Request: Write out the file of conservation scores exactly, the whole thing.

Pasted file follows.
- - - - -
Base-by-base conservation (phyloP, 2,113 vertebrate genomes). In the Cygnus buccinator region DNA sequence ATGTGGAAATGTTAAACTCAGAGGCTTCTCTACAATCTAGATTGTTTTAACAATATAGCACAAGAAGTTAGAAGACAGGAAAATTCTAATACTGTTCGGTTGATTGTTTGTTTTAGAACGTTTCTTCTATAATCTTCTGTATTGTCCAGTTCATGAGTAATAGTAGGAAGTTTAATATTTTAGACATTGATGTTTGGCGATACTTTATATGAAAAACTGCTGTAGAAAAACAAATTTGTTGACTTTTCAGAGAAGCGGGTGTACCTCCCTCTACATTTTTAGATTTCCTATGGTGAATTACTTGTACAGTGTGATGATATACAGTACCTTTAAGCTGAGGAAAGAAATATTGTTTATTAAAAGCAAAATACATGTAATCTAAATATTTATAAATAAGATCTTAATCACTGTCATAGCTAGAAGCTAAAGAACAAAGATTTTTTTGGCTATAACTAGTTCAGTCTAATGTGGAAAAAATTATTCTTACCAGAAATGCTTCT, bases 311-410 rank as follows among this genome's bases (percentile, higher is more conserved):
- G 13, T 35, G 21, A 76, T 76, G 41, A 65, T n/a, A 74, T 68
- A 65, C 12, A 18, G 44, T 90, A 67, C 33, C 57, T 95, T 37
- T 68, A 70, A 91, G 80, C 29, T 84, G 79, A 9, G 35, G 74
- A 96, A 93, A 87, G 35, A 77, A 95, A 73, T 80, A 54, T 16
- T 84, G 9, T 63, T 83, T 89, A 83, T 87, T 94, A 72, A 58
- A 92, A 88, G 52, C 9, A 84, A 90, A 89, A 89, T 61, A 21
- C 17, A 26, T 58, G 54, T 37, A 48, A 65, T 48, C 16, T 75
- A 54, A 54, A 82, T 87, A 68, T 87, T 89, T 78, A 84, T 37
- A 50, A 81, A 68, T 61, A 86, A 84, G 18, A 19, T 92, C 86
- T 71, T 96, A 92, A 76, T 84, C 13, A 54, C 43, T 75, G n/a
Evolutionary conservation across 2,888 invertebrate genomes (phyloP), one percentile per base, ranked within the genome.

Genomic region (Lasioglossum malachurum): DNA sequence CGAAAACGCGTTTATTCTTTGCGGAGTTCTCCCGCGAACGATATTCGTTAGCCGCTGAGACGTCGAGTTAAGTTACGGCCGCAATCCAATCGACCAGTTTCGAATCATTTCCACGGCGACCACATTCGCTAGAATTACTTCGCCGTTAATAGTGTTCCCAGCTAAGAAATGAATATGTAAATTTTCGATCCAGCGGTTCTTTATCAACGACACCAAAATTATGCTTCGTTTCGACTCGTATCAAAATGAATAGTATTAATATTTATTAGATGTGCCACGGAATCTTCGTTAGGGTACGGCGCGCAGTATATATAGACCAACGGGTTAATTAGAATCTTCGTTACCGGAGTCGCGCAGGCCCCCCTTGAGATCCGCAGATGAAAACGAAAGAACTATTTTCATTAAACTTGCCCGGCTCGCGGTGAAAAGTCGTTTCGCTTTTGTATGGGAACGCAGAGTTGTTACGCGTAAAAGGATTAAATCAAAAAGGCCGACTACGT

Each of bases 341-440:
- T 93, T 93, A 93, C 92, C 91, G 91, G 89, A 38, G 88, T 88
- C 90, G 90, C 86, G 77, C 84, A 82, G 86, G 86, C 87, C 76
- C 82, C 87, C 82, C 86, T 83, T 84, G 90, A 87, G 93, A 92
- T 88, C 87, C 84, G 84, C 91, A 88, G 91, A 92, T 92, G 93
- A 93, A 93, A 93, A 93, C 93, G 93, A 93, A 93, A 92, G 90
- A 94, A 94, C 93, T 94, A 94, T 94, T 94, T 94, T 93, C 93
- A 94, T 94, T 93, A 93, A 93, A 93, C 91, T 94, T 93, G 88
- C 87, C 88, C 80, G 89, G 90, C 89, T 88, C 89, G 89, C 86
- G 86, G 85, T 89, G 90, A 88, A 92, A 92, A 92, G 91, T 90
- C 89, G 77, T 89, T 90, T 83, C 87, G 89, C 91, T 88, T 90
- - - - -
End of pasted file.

Base-by-base conservation (phyloP, 2,113 vertebrate genomes). In the Cygnus buccinator region DNA sequence ATGTGGAAATGTTAAACTCAGAGGCTTCTCTACAATCTAGATTGTTTTAACAATATAGCACAAGAAGTTAGAAGACAGGAAAATTCTAATACTGTTCGGTTGATTGTTTGTTTTAGAACGTTTCTTCTATAATCTTCTGTATTGTCCAGTTCATGAGTAATAGTAGGAAGTTTAATATTTTAGACATTGATGTTTGGCGATACTTTATATGAAAAACTGCTGTAGAAAAACAAATTTGTTGACTTTTCAGAGAAGCGGGTGTACCTCCCTCTACATTTTTAGATTTCCTATGGTGAATTACTTGTACAGTGTGATGATATACAGTACCTTTAAGCTGAGGAAAGAAATATTGTTTATTAAAAGCAAAATACATGTAATCTAAATATTTATAAATAAGATCTTAATCACTGTCATAGCTAGAAGCTAAAGAACAAAGATTTTTTTGGCTATAACTAGTTCAGTCTAATGTGGAAAAAATTATTCTTACCAGAAATGCTTCT, bases 311-410 rank as follows among this genome's bases (percentile, higher is more conserved):
- G 13, T 35, G 21, A 76, T 76, G 41, A 65, T n/a, A 74, T 68
- A 65, C 12, A 18, G 44, T 90, A 67, C 33, C 57, T 95, T 37
- T 68, A 70, A 91, G 80, C 29, T 84, G 79, A 9, G 35, G 74
- A 96, A 93, A 87, G 35, A 77, A 95, A 73, T 80, A 54, T 16
- T 84, G 9, T 63, T 83, T 89, A 83, T 87, T 94, A 72, A 58
- A 92, A 88, G 52, C 9, A 84, A 90, A 89, A 89, T 61, A 21
- C 17, A 26, T 58, G 54, T 37, A 48, A 65, T 48, C 16, T 75
- A 54, A 54, A 82, T 87, A 68, T 87, T 89, T 78, A 84, T 37
- A 50, A 81, A 68, T 61, A 86, A 84, G 18, A 19, T 92, C 86
- T 71, T 96, A 92, A 76, T 84, C 13, A 54, C 43, T 75, G n/a
Evolutionary conservation across 2,888 invertebrate genomes (phyloP), one percentile per base, ranked within the genome.

Genomic region (Lasioglossum malachurum): DNA sequence CGAAAACGCGTTTATTCTTTGCGGAGTTCTCCCGCGAACGATATTCGTTAGCCGCTGAGACGTCGAGTTAAGTTACGGCCGCAATCCAATCGACCAGTTTCGAATCATTTCCACGGCGACCACATTCGCTAGAATTACTTCGCCGTTAATAGTGTTCCCAGCTAAGAAATGAATATGTAAATTTTCGATCCAGCGGTTCTTTATCAACGACACCAAAATTATGCTTCGTTTCGACTCGTATCAAAATGAATAGTATTAATATTTATTAGATGTGCCACGGAATCTTCGTTAGGGTACGGCGCGCAGTATATATAGACCAACGGGTTAATTAGAATCTTCGTTACCGGAGTCGCGCAGGCCCCCCTTGAGATCCGCAGATGAAAACGAAAGAACTATTTTCATTAAACTTGCCCGGCTCGCGGTGAAAAGTCGTTTCGCTTTTGTATGGGAACGCAGAGTTGTTACGCGTAAAAGGATTAAATCAAAAAGGCCGACTACGT

Each of bases 341-440:
- T 93, T 93, A 93, C 92, C 91, G 91, G 89, A 38, G 88, T 88
- C 90, G 90, C 86, G 77, C 84, A 82, G 86, G 86, C 87, C 76
- C 82, C 87, C 82, C 86, T 83, T 84, G 90, A 87, G 93, A 92
- T 88, C 87, C 84, G 84, C 91, A 88, G 91, A 92, T 92, G 93
- A 93, A 93, A 93, A 93, C 93, G 93, A 93, A 93, A 92, G 90
- A 94, A 94, C 93, T 94, A 94, T 94, T 94, T 94, T 93, C 93
- A 94, T 94, T 93, A 93, A 93, A 93, C 91, T 94, T 93, G 88
- C 87, C 88, C 80, G 89, G 90, C 89, T 88, C 89, G 89, C 86
- G 86, G 85, T 89, G 90, A 88, A 92, A 92, A 92, G 91, T 90
- C 89, G 77, T 89, T 90, T 83, C 87, G 89, C 91, T 88, T 90